An analysis of lottery payouts in Mattapan and Dorchester in 2016 found relatively few big-ticket winners, although a number of stores paid out millions in prizes over the course of the year.
The massive $758.7 million Powerball jackpot payout last week and two smaller $1 million prizes scooped up in Massachusetts, including one ticket sold at a store in Dorchester, has once again raised the profile of a game of random chance with the potential to transform lives— though odds of a very big win remain laughably improbable.
In the context of statewide payouts and ticket sales, Mattapan and Dorchester barely register. Lottery payouts in 2016 in Mattapan’s 02126 zip code amounted to $15,238,586, from 21 stores. Across Dorchester, 172 cafes, markets, bodegas, and other stores paid out $78,133,299.
Compare this to the statewide payout in 2016 – over $4 billion from $5.3 billion in sales.
Wins in Dorchester included four MassCash payouts in 2016, all in January or February. Ticket-holders walked away with $100,000 each from slips bought at Hollywood Liquors II, Tedeschi in Peabody Square, Smoke Shop & More, and Sandy’s Variety.
Those payouts accounted for a fraction of the total winnings from those sites over the course of 2016. Hollywood Liquors II, on Blue Hill Avenue, paid out $399,014; the Tedeschi, also identified as a Dorchester Avenue 7-Eleven, paid out $177,064; Smoke Shop & More, on Adams Street, paid out $2,209,094; and winners collected $666,166 from Sandy’s Variety on Washington Street.
Standard gambling logic applies to lotteries, said David Degras, assistant professor in UMass Boston’s mathematics department. “Some people will win and win big,” he said. “But on average, the house wins. In the long run, the house will win because if the house did not win, they would be out of money. It’s the same thing as the lottery.”
The five biggest annual payouts in Dorchester and Mattapan in 2016 were: Sunny’s Cigar Store, on Blue Hill Avenue, with $3,558,008; New Store on the Block, on Dorchester Avenue, with $2,798,097; River Street Premium Petrol, on River Street, with $2,787,985; Brothers Wine and Spirits, on Bowdoin Street, with $2,530,841; and Four Provinces Market, on Dorchester Avenue, with $2,471,019.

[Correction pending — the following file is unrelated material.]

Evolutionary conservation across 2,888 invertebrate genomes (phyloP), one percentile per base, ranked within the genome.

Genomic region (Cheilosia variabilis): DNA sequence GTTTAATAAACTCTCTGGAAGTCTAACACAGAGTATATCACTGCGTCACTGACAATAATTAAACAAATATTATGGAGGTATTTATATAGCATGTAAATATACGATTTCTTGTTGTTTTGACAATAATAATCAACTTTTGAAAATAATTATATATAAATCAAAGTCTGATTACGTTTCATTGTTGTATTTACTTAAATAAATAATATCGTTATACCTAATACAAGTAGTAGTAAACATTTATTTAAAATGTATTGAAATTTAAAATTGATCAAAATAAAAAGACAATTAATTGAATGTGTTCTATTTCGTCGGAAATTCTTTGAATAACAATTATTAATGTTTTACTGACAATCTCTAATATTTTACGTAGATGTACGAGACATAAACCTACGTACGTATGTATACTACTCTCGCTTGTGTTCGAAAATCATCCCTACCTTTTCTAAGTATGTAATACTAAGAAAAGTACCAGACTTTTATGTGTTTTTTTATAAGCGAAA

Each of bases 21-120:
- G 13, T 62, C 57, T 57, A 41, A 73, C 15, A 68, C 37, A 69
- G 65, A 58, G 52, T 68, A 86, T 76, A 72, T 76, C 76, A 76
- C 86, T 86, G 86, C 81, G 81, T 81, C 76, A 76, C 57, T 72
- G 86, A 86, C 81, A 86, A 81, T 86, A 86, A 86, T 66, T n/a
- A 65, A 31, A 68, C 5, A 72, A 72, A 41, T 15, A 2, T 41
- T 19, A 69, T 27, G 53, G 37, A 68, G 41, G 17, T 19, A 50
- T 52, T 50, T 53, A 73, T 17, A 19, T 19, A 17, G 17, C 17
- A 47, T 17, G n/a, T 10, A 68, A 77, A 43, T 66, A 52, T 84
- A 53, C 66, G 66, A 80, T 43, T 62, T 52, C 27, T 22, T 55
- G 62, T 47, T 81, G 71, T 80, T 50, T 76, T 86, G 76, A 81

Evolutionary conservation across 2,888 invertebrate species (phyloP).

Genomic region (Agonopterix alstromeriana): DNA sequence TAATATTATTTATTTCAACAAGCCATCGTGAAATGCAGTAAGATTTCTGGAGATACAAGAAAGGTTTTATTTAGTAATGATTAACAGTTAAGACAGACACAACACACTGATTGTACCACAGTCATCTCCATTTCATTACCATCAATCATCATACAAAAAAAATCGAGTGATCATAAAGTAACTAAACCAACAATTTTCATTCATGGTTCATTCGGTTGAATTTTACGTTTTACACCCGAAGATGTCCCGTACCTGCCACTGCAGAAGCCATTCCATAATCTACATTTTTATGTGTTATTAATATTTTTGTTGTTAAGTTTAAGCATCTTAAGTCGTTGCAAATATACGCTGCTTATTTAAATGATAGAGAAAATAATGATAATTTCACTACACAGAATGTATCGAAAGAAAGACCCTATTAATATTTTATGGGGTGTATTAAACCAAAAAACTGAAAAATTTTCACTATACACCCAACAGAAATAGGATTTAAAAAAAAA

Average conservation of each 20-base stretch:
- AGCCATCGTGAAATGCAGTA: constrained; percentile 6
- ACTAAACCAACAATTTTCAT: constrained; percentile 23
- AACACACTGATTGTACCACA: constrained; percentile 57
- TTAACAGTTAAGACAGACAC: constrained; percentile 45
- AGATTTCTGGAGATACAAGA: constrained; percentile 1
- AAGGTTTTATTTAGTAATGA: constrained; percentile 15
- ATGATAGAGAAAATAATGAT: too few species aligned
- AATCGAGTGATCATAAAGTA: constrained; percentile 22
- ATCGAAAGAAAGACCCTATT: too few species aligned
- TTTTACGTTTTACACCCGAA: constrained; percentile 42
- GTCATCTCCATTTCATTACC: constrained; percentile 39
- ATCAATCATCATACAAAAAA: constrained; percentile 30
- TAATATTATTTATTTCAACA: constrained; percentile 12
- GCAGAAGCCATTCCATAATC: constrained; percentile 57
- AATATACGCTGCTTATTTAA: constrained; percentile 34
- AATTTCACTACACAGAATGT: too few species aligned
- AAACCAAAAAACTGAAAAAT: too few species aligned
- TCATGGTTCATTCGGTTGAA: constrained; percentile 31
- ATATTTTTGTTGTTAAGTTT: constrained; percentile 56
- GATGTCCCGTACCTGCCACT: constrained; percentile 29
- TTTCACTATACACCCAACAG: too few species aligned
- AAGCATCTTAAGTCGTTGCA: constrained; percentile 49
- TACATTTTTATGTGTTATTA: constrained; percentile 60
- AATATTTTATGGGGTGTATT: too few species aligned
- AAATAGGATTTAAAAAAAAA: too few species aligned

A Mattapan resident, Alourdes Lapommer, won $200,000 from the relatively new All Or Nothing game at Sunny’s Cigar Store. The Lottery, which pays out over $9 million a day in prizes across the Commonwealth, does not list any other major ticket wins coming out of those stores in 2016.
Two Dorchester locations did divvy out some substantial winnings this year. A Roxbury woman, Felecia Belim, won the $1 million Lucky For Life drawing in April at the Brothers Wine and Spirits Location. Although the number pales in comparison to the $758.7 million Powerball jackpot won last week in Chicopee, Elsie Campbell Beckford of Dorchester won a $1 million Powerball prize from a ticket purchased at Sandy’s Variety.
Massachusetts consistently has the highest payout-per-dollar ratio of all US state lotteries. In a February review, state lottery officials reported a 71.4 percent payout in January 2017, down from 73.6 percent in January 2016 and well below its four-year high of 76.1 percent in July 2015.
That ratio is just an average, of course, and can fluctuate significantly by year and neighborhood. With $21.7 million in sales and $15.2 million in payouts, Mattapan in in 2016 paid out about 70 cents to every dollar players put down. Dorchester, however, was significantly below the average that year. $127.2 million in sales paid out $78.1 million, or only 61 cents to the dollar.
State profits go toward administrative costs and vendor incentives, as well as the bulk of the state’s aid to cities and towns, which has been averaging about $1 billon.
The lower payout for fiscal year 2016 helped offset lower sales in early 2017, especially compared with a surge in ticket sales prompted by a record-breaking $1.5 billion Powerball jackpot drawing in January 2016.
“The trend was our friend on this one, our payout has been lower than last year and that resulted in ... the gap could have looked like this on the charts and rather than that it looked like this,” Treasurer Deborah Goldberg said at a briefing in January, using her hands to demonstrate a large gap and then a smaller gap, “which gave me a sigh of relief.”
Payouts are driven by the number of sales and the set odds of winning any given lottery game. Over the last five years, Massachusetts has paid players back between 70 and 76 cents to every dollar gambled.
Degras points out that that is still a loss on average. “If you play the lottery, than your expected gain is, well, you’re going to lose a little bit.”
If players keep the bets small — and economists note that lower-income players tend to purchase lower cost scratch tickets, despite the lower return and the lower probability of a win — they may recoup a few dollars here or there. But on the whole, the longer a person plays, the law of large numbers says things will shake out to a mild net loss.
Playing the lotteries comes down to psychology as much as statistics, Degras said. The odds of winning Powerball are a mere one in 290 million, and one in 258 million for Mega Millions.
“More generally, what’s interesting about lotteries is, on the one hand you have chances of winning that are so small, and on the other hand prizes that are so big that it is really hard to juggle those numbers in our minds,” he said. “We’re sort of not hardwired for such big numbers and such small numbers. It’s hard to have an accurate sense of the odds.”
Players can try to “game” the system by tracking recurring numbers or monitoring locations with consistently high payouts, but that leans into “magical thinking,” Degras said. “There’s no reason that one store should be more lucky than others on average.”
Material from the State House News Service was used in this report.